After an estimated twenty or so hours of traveling, I get off the Keisei Skyliner and find Jason thankfully waiting by the exit of Ueno station. The journey from the Airport to Tokyo on the Skyliner has gently introduced me to Japan, with views of the city and the patter of Japanese voices.
It’s getting on for lunchtime by the time I’ve dropped my bags at Jason’s from the station; the flat is a convenient five minute walk. Lunch means it is time for my first meal in Japan. We pick a restaurant from several dozen as we walk towards Akihabara, a Korean Barbecue. This particular genre involves our cooking slices of beef on a burner in the centre of the table, and is sweeping Tokyo according to my guidebook.
After lunch we head out through the barely organised chaos of Akihabara. Akihabara is full of Anime stores — garish cartoons accompanied by even more garish music and sounds — and a market full of electrical oddities, including valve transistors and bugs.
We get the overground metro to Harajuku, passing several girls in maid outfits handing out leaflets at the station entrance. I get a Suica card, Tokyo’s equivalent of the Oyster card. Leaving the train we chance upon a man dressed in tight black trousers and a vest, erratically dancing to Elvis and watched over by a group of what my guidebook seems to describe as Gothic Lolita girls and equivalent chaps. It is somewhat surreal.
In another part of the park there is a wide boulevard with singers, mime artists and bands scattered along it. A curious phenomenon is that the male artists are surrounded by girls and the females by guys. There is a pleasant atmosphere along the way, with its oddly alternating groups of fans.
For dinner we meet one of Jason’s friends and go to a fairly up market Izakaya. We have a variety of raw fish, cooked fish, chicken and noodles, accompanied by some rather delicious Sake.
After, we go to a bar in Rappongi, which seems full of sleezy Westerners, cheesy music and a terrifying ladyboy I christen “Helga”. We return home quite late, considering I got up around thirty hours previously.
The second day we sleep in late. I blame jet-lag; I’m sure it was nothing to do with the beer and sake of the previous evening. We head straight out for food, ending up at a place where we buy tickets from a machine which we exchange for food and beers.
In the evening, Jason has been invited to a wedding reception and has managed to get me in as a friend. So I dress smartly and sit bemused in the taxi as we get lost trying to find the restaurant; the numbering system used to identify blocks seems completely illogical. I’m introduced to a number of people at the reception, but unfortunately their names still all sound terribly alien so I’m not too great at remembering the names. Nameless, they were very pleasant, and I manage to stumble my way through a couple of conversations.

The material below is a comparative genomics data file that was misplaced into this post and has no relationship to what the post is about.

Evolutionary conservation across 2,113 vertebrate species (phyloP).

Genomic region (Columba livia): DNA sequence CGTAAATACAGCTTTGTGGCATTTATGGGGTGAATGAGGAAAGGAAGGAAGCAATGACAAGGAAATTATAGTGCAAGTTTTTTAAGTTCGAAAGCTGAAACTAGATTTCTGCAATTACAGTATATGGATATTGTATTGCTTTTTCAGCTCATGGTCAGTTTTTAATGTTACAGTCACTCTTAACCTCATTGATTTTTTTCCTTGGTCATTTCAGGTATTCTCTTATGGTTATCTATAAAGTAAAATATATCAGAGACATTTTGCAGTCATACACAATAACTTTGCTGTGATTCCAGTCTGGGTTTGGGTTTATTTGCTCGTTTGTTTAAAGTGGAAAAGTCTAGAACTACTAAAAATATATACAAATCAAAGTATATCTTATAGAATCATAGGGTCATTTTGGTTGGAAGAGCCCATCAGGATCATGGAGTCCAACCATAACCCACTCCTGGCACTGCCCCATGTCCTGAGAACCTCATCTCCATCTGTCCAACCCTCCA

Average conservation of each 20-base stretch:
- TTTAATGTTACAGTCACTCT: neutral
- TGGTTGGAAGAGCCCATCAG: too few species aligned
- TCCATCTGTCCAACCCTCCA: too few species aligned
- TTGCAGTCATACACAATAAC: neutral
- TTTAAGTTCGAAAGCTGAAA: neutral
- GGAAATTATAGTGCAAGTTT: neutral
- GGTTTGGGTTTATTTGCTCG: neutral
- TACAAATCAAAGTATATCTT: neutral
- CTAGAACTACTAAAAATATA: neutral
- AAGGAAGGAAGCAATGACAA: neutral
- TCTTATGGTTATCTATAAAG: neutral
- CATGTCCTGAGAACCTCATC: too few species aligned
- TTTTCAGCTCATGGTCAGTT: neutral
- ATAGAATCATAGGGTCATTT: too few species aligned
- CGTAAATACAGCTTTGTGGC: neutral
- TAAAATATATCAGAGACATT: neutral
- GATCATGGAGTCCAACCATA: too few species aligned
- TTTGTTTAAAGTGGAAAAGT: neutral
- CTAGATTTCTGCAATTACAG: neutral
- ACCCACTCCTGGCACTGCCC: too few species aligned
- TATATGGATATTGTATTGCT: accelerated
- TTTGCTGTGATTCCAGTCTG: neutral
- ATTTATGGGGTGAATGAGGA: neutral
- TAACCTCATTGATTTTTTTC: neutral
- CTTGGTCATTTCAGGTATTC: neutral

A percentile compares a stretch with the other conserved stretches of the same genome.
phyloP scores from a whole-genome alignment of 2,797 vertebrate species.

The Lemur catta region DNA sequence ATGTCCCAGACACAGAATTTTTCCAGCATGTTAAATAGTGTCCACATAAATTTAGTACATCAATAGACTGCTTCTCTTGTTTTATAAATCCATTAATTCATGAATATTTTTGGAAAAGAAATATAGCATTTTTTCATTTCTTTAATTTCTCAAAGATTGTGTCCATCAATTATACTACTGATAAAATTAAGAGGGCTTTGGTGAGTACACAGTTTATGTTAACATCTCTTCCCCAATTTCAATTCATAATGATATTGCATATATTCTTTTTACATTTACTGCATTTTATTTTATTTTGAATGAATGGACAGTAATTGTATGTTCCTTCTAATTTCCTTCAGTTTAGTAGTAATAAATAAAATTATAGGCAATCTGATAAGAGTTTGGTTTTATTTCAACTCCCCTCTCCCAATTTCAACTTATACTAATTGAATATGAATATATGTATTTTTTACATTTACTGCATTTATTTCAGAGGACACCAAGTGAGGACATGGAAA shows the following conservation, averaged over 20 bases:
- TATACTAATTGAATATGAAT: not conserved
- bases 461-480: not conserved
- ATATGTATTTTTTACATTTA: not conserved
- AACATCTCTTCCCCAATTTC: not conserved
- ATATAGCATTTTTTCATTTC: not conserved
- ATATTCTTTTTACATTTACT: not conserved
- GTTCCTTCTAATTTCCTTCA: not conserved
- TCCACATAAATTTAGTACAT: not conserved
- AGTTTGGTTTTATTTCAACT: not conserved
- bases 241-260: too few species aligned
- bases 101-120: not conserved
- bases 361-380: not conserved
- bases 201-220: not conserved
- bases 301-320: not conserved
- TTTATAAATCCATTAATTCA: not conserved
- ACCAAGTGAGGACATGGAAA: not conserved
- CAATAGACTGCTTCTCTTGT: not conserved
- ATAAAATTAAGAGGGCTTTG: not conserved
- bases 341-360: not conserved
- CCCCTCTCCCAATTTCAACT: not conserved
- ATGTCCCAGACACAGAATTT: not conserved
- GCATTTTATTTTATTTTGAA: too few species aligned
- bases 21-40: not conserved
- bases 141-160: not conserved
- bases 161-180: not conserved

We go for a late night coffee after the reception; the cafe is taking last orders as we arrive at 11. Tiredness takes over after this and we go back to the flat and sleep.
Various things conspire to make us leave the flat late the next day and it takes longer to exchange my Japan Rail Pass voucher for the real thing than predicted. It’s therefore late afternoon before the day’s chores are complete.
Jason decides to take me over to Tokyo Bay. We sneak up a tall hotel to get a great view over the bay — cheekily avoiding paying money to go up the tower next door. Tokyo spreads out below as far as the eye can see, sprawling and punctured by towers, many in the centre, petering further out.
The sun is setting and the clouds clearing slightly as we look out over the bay from ground level. We look from a lookout point next to a small replica of the Statue of Liberty which looks out over the impressive double-decker bridge which spans the bay. It’s incredibly pretty watching the city light up as night comes; I begin to see the appeal the city has for Jason.
After darkness falls we visit Venus Fort, a shopping centre conceived in the same mold as the Venetian in Las Vegas — it has the same “inside street” styling as the Venetian. The sky changes faster however, so by the time we sit down at a bar in a small square with a large fountain it has changed from dusk to dark.
Restaurants close early in Japan, as I find when we try to visit a local restaurant of Jason’s at around 8.30, situated in the back streets around his flat. The restaurant serves the best Tempura around, so disappointment abounds when an old lady turns us kindly but firmly away.
After this set back, we head onto a main street where the eateries will be open still. We pick on an izakaya, which I’m told is normal; to me it is a feast of dark wood and subdued lighting, a world away from a typical British pub. Unfortunately there is no English menu, so Jason resorts to asking for food he thinks they may have. This strategy pays off after a few false starts, producing raw tuna, chicken and pork on skewers, squid and, finally, strips of beef which we cook on a hot rock supported on a pile of salt. It is delicious.
We walk back to the flat through Ueno-park, where there is a large pond completely covered in large-leafed green plants. It is eery, the leaves stretching away silently across the obscured pond into the night.